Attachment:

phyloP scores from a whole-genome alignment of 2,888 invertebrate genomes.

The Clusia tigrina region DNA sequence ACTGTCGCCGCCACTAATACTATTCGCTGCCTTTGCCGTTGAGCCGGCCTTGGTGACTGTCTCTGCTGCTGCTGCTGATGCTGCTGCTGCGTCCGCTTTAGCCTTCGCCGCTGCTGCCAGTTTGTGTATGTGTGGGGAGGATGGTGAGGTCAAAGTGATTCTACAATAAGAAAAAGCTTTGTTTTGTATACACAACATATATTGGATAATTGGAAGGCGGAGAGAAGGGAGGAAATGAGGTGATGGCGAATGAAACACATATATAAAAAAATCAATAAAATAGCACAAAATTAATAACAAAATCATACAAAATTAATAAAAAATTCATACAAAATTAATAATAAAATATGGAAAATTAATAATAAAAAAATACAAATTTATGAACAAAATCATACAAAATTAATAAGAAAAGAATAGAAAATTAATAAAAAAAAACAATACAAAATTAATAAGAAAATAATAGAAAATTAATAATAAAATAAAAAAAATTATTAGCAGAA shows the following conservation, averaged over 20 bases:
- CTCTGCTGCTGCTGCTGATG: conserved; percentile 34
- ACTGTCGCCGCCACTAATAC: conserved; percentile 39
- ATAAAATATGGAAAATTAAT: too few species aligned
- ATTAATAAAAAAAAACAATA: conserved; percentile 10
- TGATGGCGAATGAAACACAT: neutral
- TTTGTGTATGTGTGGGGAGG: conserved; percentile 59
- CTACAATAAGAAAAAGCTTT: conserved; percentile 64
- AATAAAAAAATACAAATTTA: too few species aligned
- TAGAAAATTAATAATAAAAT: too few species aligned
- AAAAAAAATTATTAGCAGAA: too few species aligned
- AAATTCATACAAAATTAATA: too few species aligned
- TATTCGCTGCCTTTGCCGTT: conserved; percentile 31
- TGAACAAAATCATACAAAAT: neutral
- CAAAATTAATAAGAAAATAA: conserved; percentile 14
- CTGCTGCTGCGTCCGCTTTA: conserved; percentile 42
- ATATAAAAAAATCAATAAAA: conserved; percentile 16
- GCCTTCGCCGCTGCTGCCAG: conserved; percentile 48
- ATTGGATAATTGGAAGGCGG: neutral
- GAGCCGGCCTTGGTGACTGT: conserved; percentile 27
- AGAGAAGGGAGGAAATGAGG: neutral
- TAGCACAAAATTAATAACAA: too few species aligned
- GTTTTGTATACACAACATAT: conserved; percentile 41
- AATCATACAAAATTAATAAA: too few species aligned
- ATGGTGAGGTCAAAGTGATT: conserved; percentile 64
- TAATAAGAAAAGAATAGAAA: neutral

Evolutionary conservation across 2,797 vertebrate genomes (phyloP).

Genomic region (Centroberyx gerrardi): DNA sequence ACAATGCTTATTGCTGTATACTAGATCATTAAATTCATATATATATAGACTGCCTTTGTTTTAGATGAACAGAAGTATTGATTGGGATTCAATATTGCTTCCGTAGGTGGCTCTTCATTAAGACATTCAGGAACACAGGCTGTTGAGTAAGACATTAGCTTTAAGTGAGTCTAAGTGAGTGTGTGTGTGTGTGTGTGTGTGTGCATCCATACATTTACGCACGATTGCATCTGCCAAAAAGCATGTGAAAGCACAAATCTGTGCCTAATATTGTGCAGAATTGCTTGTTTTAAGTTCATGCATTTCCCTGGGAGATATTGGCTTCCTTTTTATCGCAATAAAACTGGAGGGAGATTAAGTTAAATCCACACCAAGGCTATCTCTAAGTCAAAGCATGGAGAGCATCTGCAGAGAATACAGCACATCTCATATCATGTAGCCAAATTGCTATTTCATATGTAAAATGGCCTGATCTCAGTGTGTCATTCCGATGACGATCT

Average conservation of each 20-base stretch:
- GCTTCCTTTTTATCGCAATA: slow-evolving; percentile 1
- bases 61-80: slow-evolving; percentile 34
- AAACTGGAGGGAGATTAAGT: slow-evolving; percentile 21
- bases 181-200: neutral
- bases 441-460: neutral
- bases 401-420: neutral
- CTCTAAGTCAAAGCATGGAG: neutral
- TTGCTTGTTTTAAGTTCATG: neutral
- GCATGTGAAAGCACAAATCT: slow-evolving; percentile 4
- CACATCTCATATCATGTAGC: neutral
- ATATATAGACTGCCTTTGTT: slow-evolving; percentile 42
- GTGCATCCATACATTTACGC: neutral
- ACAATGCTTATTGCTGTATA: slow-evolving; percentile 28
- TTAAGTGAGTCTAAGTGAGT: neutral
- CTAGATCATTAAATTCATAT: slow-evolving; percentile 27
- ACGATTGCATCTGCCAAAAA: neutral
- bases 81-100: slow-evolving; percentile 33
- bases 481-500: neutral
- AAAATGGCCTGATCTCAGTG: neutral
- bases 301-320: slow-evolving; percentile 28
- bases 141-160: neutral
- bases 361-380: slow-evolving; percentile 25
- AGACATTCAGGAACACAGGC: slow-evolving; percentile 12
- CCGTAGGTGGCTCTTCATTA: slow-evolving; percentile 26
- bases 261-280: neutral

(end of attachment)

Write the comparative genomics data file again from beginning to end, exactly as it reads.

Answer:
phyloP scores from a whole-genome alignment of 2,888 invertebrate genomes.

The Clusia tigrina region DNA sequence ACTGTCGCCGCCACTAATACTATTCGCTGCCTTTGCCGTTGAGCCGGCCTTGGTGACTGTCTCTGCTGCTGCTGCTGATGCTGCTGCTGCGTCCGCTTTAGCCTTCGCCGCTGCTGCCAGTTTGTGTATGTGTGGGGAGGATGGTGAGGTCAAAGTGATTCTACAATAAGAAAAAGCTTTGTTTTGTATACACAACATATATTGGATAATTGGAAGGCGGAGAGAAGGGAGGAAATGAGGTGATGGCGAATGAAACACATATATAAAAAAATCAATAAAATAGCACAAAATTAATAACAAAATCATACAAAATTAATAAAAAATTCATACAAAATTAATAATAAAATATGGAAAATTAATAATAAAAAAATACAAATTTATGAACAAAATCATACAAAATTAATAAGAAAAGAATAGAAAATTAATAAAAAAAAACAATACAAAATTAATAAGAAAATAATAGAAAATTAATAATAAAATAAAAAAAATTATTAGCAGAA shows the following conservation, averaged over 20 bases:
- CTCTGCTGCTGCTGCTGATG: conserved; percentile 34
- ACTGTCGCCGCCACTAATAC: conserved; percentile 39
- ATAAAATATGGAAAATTAAT: too few species aligned
- ATTAATAAAAAAAAACAATA: conserved; percentile 10
- TGATGGCGAATGAAACACAT: neutral
- TTTGTGTATGTGTGGGGAGG: conserved; percentile 59
- CTACAATAAGAAAAAGCTTT: conserved; percentile 64
- AATAAAAAAATACAAATTTA: too few species aligned
- TAGAAAATTAATAATAAAAT: too few species aligned
- AAAAAAAATTATTAGCAGAA: too few species aligned
- AAATTCATACAAAATTAATA: too few species aligned
- TATTCGCTGCCTTTGCCGTT: conserved; percentile 31
- TGAACAAAATCATACAAAAT: neutral
- CAAAATTAATAAGAAAATAA: conserved; percentile 14
- CTGCTGCTGCGTCCGCTTTA: conserved; percentile 42
- ATATAAAAAAATCAATAAAA: conserved; percentile 16
- GCCTTCGCCGCTGCTGCCAG: conserved; percentile 48
- ATTGGATAATTGGAAGGCGG: neutral
- GAGCCGGCCTTGGTGACTGT: conserved; percentile 27
- AGAGAAGGGAGGAAATGAGG: neutral
- TAGCACAAAATTAATAACAA: too few species aligned
- GTTTTGTATACACAACATAT: conserved; percentile 41
- AATCATACAAAATTAATAAA: too few species aligned
- ATGGTGAGGTCAAAGTGATT: conserved; percentile 64
- TAATAAGAAAAGAATAGAAA: neutral

Evolutionary conservation across 2,797 vertebrate genomes (phyloP).

Genomic region (Centroberyx gerrardi): DNA sequence ACAATGCTTATTGCTGTATACTAGATCATTAAATTCATATATATATAGACTGCCTTTGTTTTAGATGAACAGAAGTATTGATTGGGATTCAATATTGCTTCCGTAGGTGGCTCTTCATTAAGACATTCAGGAACACAGGCTGTTGAGTAAGACATTAGCTTTAAGTGAGTCTAAGTGAGTGTGTGTGTGTGTGTGTGTGTGTGCATCCATACATTTACGCACGATTGCATCTGCCAAAAAGCATGTGAAAGCACAAATCTGTGCCTAATATTGTGCAGAATTGCTTGTTTTAAGTTCATGCATTTCCCTGGGAGATATTGGCTTCCTTTTTATCGCAATAAAACTGGAGGGAGATTAAGTTAAATCCACACCAAGGCTATCTCTAAGTCAAAGCATGGAGAGCATCTGCAGAGAATACAGCACATCTCATATCATGTAGCCAAATTGCTATTTCATATGTAAAATGGCCTGATCTCAGTGTGTCATTCCGATGACGATCT

Average conservation of each 20-base stretch:
- GCTTCCTTTTTATCGCAATA: slow-evolving; percentile 1
- bases 61-80: slow-evolving; percentile 34
- AAACTGGAGGGAGATTAAGT: slow-evolving; percentile 21
- bases 181-200: neutral
- bases 441-460: neutral
- bases 401-420: neutral
- CTCTAAGTCAAAGCATGGAG: neutral
- TTGCTTGTTTTAAGTTCATG: neutral
- GCATGTGAAAGCACAAATCT: slow-evolving; percentile 4
- CACATCTCATATCATGTAGC: neutral
- ATATATAGACTGCCTTTGTT: slow-evolving; percentile 42
- GTGCATCCATACATTTACGC: neutral
- ACAATGCTTATTGCTGTATA: slow-evolving; percentile 28
- TTAAGTGAGTCTAAGTGAGT: neutral
- CTAGATCATTAAATTCATAT: slow-evolving; percentile 27
- ACGATTGCATCTGCCAAAAA: neutral
- bases 81-100: slow-evolving; percentile 33
- bases 481-500: neutral
- AAAATGGCCTGATCTCAGTG: neutral
- bases 301-320: slow-evolving; percentile 28
- bases 141-160: neutral
- bases 361-380: slow-evolving; percentile 25
- AGACATTCAGGAACACAGGC: slow-evolving; percentile 12
- CCGTAGGTGGCTCTTCATTA: slow-evolving; percentile 26
- bases 261-280: neutral